and I remember we children hanging over the stairs, listening to the
whispering and Frank's excited steps. We could see it there, very
ruffled and annoyed, but bewildered in the kerosene lamplight. My poor
father did not know what to do, and for the night put the bird inside
the chicken yard, thinking no doubt, it would be safe until morning when
he could build it a pen. Going out there about six in the morning, he
told us he found only the game cock, defiantly walking about, surrounded
by dead bodies. The cock had destroyed every chicken, hens and all,
about thirty of them. Either during the night, or when dawn broke, this
proud rooster had found himself in the barnyard of common white
leghorns. Not a sound was ever heard either, so nothing ever came of
making money with this game cock. And that ended that.” The family knew
that Ted couldn't really bring himself to take such a beautiful bird to
a cock fight!
Frank Bennett also helped Ted to build a small studio,
and another house called “The House in the Woods” and the family found
themselves living in one or another of the three houses. No one really
knew why. The House in the Woods was eventually sold for $800 and rolled
on rollers down the Herbertsville Road passing The Old House and the
studio on the way. Two blocks down the road it became known as The
Mother Cecil was one who allowed herself to be a
caretaker, not only of everyone in the immediate family, but also of
their children in later years. She was known in West Point Pleasant for
her kindness, and became the self-appointed local midwife. When a young
neighbor was about to give birth, Cecil would trudge down the road with
her small leather bag, staying all night if necessary. She also took
turns helping those who were ill.
Cecil, though being a caretaker above everything, often
longed for a time to write poetry, and to study whatever was available
about theosophy. She had been stimulated by her mother’s interest in
these subjects. I found, later on, old notebooks with poetry and
philosophical musings jotted down from long years before. She often
walked around the house reciting poetry in French or English which duly
impressed us all. Cecil spoke French fluently and played the piano,
singing in a deep, rich voice as she accompanied herself. These were the
times she seemed most happy.
Agnes Ruby Boulton, as a small child, had been sent to a
parochial school in Philadelphia. Her mother, having become enamored
with the Catholic Church when she was living in Philadelphia, had
promised that Agnes would go to the school for part of her childhood.
After the family moved to New Jersey, Agnes in her teens, returned to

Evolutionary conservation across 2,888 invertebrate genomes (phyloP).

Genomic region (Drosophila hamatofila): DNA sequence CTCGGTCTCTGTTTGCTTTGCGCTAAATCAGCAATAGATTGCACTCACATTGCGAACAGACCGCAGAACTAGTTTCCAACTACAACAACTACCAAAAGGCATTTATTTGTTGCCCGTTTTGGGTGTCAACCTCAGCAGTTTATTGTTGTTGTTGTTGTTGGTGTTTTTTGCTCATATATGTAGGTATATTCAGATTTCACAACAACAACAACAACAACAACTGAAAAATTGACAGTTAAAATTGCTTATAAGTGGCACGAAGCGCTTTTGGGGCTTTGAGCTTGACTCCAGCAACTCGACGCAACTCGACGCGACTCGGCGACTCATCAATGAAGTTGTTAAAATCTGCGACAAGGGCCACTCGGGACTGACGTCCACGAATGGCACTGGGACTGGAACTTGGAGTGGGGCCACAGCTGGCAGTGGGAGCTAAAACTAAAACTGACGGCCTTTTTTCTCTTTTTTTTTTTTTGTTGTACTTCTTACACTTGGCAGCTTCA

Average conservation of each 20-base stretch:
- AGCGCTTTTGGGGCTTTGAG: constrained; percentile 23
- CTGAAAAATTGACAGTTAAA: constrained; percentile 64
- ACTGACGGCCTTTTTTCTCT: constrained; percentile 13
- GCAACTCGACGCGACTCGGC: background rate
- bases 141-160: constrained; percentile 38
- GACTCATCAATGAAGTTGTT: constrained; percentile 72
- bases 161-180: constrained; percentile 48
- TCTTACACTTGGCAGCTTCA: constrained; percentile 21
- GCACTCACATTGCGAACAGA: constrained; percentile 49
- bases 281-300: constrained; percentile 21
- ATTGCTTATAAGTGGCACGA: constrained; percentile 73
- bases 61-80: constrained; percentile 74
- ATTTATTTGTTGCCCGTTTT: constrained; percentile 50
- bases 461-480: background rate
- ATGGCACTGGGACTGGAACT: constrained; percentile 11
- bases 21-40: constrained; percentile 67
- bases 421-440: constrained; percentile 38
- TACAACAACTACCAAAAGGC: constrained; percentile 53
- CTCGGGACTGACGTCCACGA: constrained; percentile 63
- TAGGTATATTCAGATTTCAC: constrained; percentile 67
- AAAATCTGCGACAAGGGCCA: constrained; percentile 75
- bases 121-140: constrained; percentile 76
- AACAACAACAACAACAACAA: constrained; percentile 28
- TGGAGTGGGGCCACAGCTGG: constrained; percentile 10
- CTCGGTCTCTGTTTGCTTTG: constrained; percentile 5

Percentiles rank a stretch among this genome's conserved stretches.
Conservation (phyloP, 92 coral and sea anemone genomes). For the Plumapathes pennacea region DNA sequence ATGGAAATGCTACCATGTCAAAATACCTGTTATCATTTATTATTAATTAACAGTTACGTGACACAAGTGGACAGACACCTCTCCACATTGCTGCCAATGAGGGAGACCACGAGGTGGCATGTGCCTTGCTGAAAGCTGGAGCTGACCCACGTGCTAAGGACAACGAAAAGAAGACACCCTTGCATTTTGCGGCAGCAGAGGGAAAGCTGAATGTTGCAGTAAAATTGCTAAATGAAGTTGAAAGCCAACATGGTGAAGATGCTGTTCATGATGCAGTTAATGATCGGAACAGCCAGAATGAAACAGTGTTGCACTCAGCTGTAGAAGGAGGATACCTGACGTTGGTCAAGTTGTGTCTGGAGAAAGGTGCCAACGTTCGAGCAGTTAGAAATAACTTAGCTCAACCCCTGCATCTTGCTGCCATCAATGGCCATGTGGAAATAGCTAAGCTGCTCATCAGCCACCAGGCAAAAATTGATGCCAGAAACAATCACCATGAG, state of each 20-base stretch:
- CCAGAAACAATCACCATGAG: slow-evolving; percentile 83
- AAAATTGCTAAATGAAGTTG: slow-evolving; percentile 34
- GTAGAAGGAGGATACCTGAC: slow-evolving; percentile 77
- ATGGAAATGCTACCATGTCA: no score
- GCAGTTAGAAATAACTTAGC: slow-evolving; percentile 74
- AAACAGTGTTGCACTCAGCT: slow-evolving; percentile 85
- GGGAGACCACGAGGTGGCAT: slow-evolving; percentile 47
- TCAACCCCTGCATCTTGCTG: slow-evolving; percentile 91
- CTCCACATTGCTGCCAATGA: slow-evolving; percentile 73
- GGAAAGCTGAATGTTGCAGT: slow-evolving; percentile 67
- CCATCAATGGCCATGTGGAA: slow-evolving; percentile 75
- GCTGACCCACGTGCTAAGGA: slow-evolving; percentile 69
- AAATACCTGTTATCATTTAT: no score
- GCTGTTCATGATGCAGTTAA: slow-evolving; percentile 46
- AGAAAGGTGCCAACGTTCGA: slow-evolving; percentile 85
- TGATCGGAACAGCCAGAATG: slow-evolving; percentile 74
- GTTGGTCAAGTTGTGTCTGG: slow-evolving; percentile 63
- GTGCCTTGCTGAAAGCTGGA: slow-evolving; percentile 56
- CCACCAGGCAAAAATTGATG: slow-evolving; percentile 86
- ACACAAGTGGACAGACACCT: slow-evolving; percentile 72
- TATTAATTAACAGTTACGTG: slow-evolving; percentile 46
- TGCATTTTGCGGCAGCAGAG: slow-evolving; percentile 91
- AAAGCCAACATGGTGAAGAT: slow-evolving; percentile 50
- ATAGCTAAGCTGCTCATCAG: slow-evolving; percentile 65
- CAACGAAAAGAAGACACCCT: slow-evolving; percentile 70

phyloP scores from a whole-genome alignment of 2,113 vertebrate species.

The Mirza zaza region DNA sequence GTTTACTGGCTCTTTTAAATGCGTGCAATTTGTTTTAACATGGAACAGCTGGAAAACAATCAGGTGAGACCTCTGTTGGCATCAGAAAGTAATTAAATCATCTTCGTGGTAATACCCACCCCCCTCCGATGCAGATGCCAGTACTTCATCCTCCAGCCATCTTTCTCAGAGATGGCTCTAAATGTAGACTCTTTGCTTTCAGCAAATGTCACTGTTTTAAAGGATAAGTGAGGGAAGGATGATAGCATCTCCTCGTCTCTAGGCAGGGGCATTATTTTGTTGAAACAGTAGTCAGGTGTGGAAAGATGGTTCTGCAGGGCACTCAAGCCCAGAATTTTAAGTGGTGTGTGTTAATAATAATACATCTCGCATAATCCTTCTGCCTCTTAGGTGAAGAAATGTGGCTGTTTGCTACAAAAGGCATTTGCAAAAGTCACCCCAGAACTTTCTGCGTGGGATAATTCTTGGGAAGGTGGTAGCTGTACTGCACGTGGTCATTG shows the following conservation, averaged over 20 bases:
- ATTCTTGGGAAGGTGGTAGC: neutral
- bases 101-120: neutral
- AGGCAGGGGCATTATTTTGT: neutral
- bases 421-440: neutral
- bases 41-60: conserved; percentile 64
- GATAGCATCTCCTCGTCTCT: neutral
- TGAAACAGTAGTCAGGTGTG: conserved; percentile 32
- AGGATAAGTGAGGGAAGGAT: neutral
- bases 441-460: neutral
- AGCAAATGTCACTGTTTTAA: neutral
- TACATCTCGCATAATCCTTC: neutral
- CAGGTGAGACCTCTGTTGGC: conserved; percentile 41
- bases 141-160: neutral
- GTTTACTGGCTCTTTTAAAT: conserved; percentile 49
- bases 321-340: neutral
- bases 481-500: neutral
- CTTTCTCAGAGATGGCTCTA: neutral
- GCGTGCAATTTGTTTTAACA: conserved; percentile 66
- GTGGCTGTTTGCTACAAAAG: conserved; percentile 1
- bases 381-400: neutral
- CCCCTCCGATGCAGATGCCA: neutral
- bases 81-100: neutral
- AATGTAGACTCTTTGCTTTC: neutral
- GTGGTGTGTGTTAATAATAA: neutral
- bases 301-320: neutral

the city to study art. She quickly learned that art was not her calling,
and it wasn’t long before she decided the most important creative
activity for her was writing. She went home to West Point Pleasant again
and spent months working on this new venture. Eventually she began
taking trips to New York City to find publishers who might be interested
in her work.
It was 1908 and Agnes was only sixteen when she
submitted a story to a popular magazine. It was accepted and published,
and this seemed the most exciting moment of her life. She had sold it to
The Smart Set, a literary magazine published by George Jean Nathan and H.L. Mencken, and immediately she wrote and submitted a second, as the
family cheered her on.
Postcard to Margery from
Agnes. Agnes at age 16, 1908.
Agnes sold more stories to The Smart Set and to several
pulp papers and magazines, including one of the Frank Munsey*
newspapers. Her sister, Margery saved this one for eighty years and
passed it on to me to share with the rest of the family.
Dress” (partial) by Agnes Boulton, New York Evening
When one of Teddy's Philadelphia aunts died, Agnes found herself with an
unexpected inheritance. She had been named for her great aunt Agnes and
at age twenty-one a small amount of money and some prized furniture were
left to her. Ted and Cecil were in financial trouble and Agnes bought
The Old House to help them through this difficult period. Agnes lived in
the city a great deal of the time, while Ted and Cecil continued to stay
in The Old House in West Point Pleasant where they rightly felt most at
||Deed to The
Old House from Boultons to Agnes, 1913.
*Frank Munsey was a
well-known newspaper publisher who presented The Sun in 1916,
followed by The Evening Mail, The Evening Telegram, and
The New Evening Sun. He was considered the greatest newspaper
magnate of his day.